SUITE FOR RENT Spectacular lake views on walkout, lower floor of house in Windermere. 2-bdrm, 1 bath, fireplace, N/S. Available November 1st. 403-6512002. Radium, 2-bdrm apartment, D/T, bright. $850/month with hydro, 5 appliances, DD required. Call 250347-6420. Fort Point, 1 block from Kinsmen Beach. Brand new unique 1-bdrm, basement suite, separate entrance, bright, large windows, fridge, stove, DW, excluding phone, Internet and cable. N/S, N/P, references required. $750/month includes utilities. Call Sam: 403-510-8143. Invermere – 1-bdrm suite for rent. $600/month. Includes W/D, Internet, utilities, furnished, N/S, N/P. Please call 250-341-5520 or 250-341-5096. 1-bdrm lower level walkout suite. Lots of windows, close to D/T and beach includes W/D, N/S. $825/ month utilities included. 250-3423790. Large 2-bdrm suite in Invermere with private entrance. Very close to D/T and schools. W/D, fridge, stove. $775/month + hydro. Available November 1st. Call 250-688-1105. Brand new large, bright, 2-bdrm basement suite in D/T Invermere. Private entrance and enclosed patio, all new appliances, N/S, N/P, $800/month + utilities, 1 year lease preferred, references required, available immediately. 403-874-0483. 2-bdrm, 1.5 bath, upper suite in Radium. Shared laundry and large back yard. $600/month + hydro + DD. Call 250-347-9970. 1-bdrm basement suite in Westridge Estates, furnished, in-suite laundry. $650/month + utilities. Bright, spacious, spotless, N/S, N/P. Available Nov. 1st. 250342-8755.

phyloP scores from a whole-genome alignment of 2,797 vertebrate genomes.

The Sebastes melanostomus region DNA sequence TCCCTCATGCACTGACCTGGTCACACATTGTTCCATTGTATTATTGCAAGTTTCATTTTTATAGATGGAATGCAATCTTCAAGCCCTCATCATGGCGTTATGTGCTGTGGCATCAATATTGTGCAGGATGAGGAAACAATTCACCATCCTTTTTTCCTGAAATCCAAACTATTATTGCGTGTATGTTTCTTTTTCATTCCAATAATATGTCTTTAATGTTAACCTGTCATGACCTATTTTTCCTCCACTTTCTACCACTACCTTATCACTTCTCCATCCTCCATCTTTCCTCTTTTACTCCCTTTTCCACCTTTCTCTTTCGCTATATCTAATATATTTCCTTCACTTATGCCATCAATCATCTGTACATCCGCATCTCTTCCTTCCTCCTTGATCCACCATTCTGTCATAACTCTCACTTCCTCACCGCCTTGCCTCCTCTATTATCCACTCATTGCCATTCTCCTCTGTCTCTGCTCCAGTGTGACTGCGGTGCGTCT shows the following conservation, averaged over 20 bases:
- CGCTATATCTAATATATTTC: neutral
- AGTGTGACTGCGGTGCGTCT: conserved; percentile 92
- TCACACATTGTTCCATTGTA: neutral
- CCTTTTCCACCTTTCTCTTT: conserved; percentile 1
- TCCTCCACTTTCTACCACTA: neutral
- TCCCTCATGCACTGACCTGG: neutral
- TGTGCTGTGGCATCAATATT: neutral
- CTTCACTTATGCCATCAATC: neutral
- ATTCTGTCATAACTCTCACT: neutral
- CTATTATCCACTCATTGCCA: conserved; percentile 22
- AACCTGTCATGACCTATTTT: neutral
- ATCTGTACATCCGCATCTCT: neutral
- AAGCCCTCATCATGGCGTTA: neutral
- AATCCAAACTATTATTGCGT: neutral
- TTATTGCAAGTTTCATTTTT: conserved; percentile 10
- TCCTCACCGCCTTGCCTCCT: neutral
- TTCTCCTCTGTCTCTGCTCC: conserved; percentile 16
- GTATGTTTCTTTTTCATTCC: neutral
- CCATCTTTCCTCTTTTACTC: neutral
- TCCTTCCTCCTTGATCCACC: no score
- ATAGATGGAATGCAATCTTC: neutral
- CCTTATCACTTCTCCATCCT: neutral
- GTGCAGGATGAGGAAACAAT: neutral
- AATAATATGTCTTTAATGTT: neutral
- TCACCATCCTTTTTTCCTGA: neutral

homes FOR RENT 3-bdrm, 1 bath, 4 appliances, N/S, available Oct. 15th. $900/month. Call 250-342-3195.

homes FOR RENT

homes FOR RENT

homes FOR RENT